Balconies are a central, bustling hub for many of the day-to-day ongoings of Egyptian life. In the past and even today, some balconies are so close to each other in proximity that neighbors could hang out, drink tea and gossip.
This famous carpet beater is synonymous with Egyptian mothers in balconies, slamming and getting all their frustrations out on a large carpet covered in dust. They would hang the carpet on a large hanger on the balcony and use the beater to remove all the dust and dirt caught in it. Cairopolitan made a mini version of the beater in the form of a keychain. If you are Egyptian, I would not recommend giving this to your mother on any special occasion as it may ignite her carpet-beating wrath.
Egyptian city life is unique for being loud, bustling and adventurous. You will find these special chairs (made mini by Cairopolitan) at any Egyptian street cafe known as a “Kahwa.” These spots are iconic where Egyptian men and even women today gather to sit together, have a chat, play backgammon known as “Tawla” in modern Egyptian vernacular and drink Turkish coffee or smoke shisha (hookah). They can stay up until 4 or 5 am in the morning.
To move around Egypt, most people would rely on buses. Cairopolitan recreated the country’s famous old bus tickets that used to cost 25 piasters, a quarter of an Egyptian pound into large notebooks. Today, the tickets are much higher with the prices starting from 5 EGP. Any Egyptian from the older generations would reminisce when they see these tickets and long for the past when you could go watch a film in the cinema for only 5 EGP.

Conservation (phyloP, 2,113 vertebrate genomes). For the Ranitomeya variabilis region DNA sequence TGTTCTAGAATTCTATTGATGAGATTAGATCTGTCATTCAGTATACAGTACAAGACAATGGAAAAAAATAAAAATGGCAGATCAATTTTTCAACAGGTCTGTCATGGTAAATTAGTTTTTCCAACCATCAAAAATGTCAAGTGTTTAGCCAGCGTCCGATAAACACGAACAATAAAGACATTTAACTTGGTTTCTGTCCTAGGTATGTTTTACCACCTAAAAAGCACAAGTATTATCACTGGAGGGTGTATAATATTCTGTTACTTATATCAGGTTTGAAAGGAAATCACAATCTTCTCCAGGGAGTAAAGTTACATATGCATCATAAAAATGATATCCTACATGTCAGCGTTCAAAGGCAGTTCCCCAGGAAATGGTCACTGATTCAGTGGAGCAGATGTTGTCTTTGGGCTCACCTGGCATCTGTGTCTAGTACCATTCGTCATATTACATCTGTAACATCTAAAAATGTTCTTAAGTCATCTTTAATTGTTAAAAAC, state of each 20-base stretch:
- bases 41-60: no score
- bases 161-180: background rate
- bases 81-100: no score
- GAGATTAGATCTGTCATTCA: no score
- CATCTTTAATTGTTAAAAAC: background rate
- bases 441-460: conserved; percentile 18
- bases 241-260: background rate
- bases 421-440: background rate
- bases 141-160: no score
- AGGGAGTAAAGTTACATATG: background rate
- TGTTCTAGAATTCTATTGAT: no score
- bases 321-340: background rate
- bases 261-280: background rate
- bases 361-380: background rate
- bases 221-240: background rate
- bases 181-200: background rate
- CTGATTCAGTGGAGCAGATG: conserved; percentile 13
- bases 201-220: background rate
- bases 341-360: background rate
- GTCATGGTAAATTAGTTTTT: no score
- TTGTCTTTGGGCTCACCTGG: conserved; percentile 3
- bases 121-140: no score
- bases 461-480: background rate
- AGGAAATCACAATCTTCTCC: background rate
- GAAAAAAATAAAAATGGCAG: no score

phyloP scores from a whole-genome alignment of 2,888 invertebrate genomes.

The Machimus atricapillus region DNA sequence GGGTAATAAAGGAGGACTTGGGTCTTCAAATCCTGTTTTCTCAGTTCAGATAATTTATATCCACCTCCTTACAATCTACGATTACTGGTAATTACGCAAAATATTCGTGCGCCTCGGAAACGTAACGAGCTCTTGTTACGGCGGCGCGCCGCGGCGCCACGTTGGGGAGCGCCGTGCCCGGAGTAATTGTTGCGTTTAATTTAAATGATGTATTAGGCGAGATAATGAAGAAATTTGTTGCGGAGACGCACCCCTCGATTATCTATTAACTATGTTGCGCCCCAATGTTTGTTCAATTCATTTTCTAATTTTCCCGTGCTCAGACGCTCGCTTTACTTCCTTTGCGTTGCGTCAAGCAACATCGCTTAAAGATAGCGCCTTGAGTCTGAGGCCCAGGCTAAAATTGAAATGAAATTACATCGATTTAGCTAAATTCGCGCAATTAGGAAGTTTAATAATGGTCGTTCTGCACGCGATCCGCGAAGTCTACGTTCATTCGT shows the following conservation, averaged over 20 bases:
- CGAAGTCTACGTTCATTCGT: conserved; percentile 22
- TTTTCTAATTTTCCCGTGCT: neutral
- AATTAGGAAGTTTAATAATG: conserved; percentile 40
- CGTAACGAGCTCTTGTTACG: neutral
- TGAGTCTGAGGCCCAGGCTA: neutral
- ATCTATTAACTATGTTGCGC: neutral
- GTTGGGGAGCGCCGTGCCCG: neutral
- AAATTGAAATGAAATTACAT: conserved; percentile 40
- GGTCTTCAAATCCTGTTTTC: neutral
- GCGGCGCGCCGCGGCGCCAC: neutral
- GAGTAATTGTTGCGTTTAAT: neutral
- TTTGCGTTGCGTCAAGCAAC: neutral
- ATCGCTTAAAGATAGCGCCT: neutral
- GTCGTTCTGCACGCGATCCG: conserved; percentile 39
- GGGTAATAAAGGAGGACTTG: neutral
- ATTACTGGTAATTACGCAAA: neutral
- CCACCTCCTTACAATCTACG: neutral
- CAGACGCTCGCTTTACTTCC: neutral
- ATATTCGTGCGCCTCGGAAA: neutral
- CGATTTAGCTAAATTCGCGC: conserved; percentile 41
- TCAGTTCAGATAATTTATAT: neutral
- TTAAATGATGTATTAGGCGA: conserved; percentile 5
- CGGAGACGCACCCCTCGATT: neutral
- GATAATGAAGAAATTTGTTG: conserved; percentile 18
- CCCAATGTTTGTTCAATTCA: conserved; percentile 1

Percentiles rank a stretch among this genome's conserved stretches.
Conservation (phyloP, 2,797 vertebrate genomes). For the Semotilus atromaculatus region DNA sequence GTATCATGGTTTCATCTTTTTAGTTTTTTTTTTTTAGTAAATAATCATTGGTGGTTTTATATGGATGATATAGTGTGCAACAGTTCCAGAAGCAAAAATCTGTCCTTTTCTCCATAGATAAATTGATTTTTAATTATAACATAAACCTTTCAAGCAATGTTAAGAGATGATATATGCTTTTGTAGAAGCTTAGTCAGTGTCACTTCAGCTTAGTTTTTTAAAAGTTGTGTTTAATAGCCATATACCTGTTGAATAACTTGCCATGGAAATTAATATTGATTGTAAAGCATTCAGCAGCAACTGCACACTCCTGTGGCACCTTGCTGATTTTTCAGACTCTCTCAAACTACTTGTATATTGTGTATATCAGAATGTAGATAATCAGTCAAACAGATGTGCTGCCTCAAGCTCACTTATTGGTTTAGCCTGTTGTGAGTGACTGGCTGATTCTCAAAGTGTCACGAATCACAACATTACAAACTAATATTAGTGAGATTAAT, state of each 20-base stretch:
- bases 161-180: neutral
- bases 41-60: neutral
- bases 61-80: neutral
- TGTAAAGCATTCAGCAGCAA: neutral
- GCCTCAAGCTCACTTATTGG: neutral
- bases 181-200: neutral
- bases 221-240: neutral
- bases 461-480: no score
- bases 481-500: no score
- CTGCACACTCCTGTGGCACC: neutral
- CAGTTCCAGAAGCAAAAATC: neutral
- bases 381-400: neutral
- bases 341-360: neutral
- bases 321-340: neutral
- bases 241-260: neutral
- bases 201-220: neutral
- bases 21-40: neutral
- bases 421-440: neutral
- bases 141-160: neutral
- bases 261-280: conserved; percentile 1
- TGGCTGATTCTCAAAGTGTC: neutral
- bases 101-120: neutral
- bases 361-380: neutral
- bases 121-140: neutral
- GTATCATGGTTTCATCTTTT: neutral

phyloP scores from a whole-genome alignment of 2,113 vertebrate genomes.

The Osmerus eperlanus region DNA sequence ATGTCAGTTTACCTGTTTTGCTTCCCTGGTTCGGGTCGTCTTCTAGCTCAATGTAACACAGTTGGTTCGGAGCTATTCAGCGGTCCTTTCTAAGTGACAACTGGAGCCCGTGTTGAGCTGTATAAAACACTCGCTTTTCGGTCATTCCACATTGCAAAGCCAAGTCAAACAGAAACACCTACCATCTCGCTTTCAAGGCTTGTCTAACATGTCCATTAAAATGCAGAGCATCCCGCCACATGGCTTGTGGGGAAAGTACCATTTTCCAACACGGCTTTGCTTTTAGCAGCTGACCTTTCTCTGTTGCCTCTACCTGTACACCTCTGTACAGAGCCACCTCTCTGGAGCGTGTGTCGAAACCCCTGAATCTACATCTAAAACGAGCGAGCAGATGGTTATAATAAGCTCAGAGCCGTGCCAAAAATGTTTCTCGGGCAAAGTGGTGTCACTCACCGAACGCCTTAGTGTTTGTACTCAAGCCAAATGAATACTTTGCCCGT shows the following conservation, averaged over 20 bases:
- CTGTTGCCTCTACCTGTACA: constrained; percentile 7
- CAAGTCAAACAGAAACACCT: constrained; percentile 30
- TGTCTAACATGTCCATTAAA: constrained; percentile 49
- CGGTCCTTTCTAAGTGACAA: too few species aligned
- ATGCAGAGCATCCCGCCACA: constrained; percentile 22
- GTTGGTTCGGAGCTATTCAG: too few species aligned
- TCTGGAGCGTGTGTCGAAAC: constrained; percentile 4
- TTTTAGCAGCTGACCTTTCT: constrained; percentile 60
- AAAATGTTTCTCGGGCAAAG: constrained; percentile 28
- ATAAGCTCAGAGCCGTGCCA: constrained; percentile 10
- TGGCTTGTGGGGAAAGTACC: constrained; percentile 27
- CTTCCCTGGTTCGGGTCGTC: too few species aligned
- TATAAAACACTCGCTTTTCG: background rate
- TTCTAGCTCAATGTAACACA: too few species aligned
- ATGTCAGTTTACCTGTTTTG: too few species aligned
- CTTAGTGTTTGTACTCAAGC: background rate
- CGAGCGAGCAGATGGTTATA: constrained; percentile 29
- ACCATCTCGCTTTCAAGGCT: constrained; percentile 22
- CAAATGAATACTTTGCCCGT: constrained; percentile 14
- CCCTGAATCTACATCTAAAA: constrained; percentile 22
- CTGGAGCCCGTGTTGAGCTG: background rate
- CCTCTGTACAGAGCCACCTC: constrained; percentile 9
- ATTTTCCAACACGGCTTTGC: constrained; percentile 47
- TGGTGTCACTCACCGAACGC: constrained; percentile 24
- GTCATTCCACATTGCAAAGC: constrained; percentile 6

Egyptians love their local food more than anything. Made fresh in any local Egyptian bakery, this bread is a very common staple eaten at any time of the day, especially during breakfast. Its smell would waft out from the bakery and draw people in. Sometimes the baker may even give you a piece to taste right when it’s fresh off the oven. You can have it with falafel, or white cheese, or with ful medamas (refried beans). Cairopolitan hilariously recreated this signature baked good into a large pencil case to be stuffed with pencils rather than the usual piece of cheese.
These prickly pears known as “teen shawki”, are loved by all Egyptians. Despite them being a headache to peel because of being covered in sharp barbs, they are pretty refreshing and full of juices. They are a great snack during the summer months especially if they are cold.
It is important to bear in mind that the products can be pretty pricey with the Kasr El Nile Lion costing a staggering 3000 LE. The store probably caters more to foreigners. In fact, Ghoneim mentioned that most of the client base are tourists and foreigners hence why most of the products in the store have these red laminated labels attached to them with short descriptions of what each product represents.
The shop is a good start. Yet, one hopes that over time, these souvenirs and art products would become the norm and would line every shelf of every gift shop. If the prices of the products are also reasonable enough to be bought by both Egyptians and foreigners, that would be an added bonus.